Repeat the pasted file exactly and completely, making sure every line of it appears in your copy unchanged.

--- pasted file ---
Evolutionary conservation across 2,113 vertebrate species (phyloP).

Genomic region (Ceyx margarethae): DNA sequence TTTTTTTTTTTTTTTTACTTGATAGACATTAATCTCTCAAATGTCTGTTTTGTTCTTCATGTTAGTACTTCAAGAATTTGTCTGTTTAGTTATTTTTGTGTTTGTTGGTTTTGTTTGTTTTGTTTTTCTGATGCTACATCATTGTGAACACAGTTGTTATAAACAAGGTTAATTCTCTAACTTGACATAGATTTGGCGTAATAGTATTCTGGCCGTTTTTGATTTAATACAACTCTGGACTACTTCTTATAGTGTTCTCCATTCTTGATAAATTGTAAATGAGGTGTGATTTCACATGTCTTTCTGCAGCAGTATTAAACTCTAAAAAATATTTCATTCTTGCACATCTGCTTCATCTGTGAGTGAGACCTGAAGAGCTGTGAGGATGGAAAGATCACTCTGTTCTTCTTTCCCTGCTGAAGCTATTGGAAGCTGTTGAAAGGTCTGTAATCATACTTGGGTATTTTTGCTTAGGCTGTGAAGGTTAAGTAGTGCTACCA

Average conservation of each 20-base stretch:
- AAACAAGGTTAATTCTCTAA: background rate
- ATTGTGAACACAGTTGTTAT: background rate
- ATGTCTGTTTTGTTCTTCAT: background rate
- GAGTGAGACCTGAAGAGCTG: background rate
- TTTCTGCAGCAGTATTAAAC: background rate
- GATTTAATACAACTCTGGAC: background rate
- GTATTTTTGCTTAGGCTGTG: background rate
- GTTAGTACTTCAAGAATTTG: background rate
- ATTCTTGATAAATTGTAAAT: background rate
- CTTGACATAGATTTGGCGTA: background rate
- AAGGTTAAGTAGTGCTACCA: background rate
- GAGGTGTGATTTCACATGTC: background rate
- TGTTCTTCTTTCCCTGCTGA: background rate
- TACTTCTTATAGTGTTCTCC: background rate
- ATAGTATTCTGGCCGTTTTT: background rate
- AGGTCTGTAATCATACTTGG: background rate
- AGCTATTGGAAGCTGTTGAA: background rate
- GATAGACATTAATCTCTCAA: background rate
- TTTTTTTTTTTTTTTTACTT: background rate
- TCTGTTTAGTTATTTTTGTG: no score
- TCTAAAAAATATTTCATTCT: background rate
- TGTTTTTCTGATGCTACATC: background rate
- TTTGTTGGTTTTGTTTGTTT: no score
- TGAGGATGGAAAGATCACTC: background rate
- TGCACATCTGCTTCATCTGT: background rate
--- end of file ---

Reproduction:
Evolutionary conservation across 2,113 vertebrate species (phyloP).

Genomic region (Ceyx margarethae): DNA sequence TTTTTTTTTTTTTTTTACTTGATAGACATTAATCTCTCAAATGTCTGTTTTGTTCTTCATGTTAGTACTTCAAGAATTTGTCTGTTTAGTTATTTTTGTGTTTGTTGGTTTTGTTTGTTTTGTTTTTCTGATGCTACATCATTGTGAACACAGTTGTTATAAACAAGGTTAATTCTCTAACTTGACATAGATTTGGCGTAATAGTATTCTGGCCGTTTTTGATTTAATACAACTCTGGACTACTTCTTATAGTGTTCTCCATTCTTGATAAATTGTAAATGAGGTGTGATTTCACATGTCTTTCTGCAGCAGTATTAAACTCTAAAAAATATTTCATTCTTGCACATCTGCTTCATCTGTGAGTGAGACCTGAAGAGCTGTGAGGATGGAAAGATCACTCTGTTCTTCTTTCCCTGCTGAAGCTATTGGAAGCTGTTGAAAGGTCTGTAATCATACTTGGGTATTTTTGCTTAGGCTGTGAAGGTTAAGTAGTGCTACCA

Average conservation of each 20-base stretch:
- AAACAAGGTTAATTCTCTAA: background rate
- ATTGTGAACACAGTTGTTAT: background rate
- ATGTCTGTTTTGTTCTTCAT: background rate
- GAGTGAGACCTGAAGAGCTG: background rate
- TTTCTGCAGCAGTATTAAAC: background rate
- GATTTAATACAACTCTGGAC: background rate
- GTATTTTTGCTTAGGCTGTG: background rate
- GTTAGTACTTCAAGAATTTG: background rate
- ATTCTTGATAAATTGTAAAT: background rate
- CTTGACATAGATTTGGCGTA: background rate
- AAGGTTAAGTAGTGCTACCA: background rate
- GAGGTGTGATTTCACATGTC: background rate
- TGTTCTTCTTTCCCTGCTGA: background rate
- TACTTCTTATAGTGTTCTCC: background rate
- ATAGTATTCTGGCCGTTTTT: background rate
- AGGTCTGTAATCATACTTGG: background rate
- AGCTATTGGAAGCTGTTGAA: background rate
- GATAGACATTAATCTCTCAA: background rate
- TTTTTTTTTTTTTTTTACTT: background rate
- TCTGTTTAGTTATTTTTGTG: no score
- TCTAAAAAATATTTCATTCT: background rate
- TGTTTTTCTGATGCTACATC: background rate
- TTTGTTGGTTTTGTTTGTTT: no score
- TGAGGATGGAAAGATCACTC: background rate
- TGCACATCTGCTTCATCTGT: background rate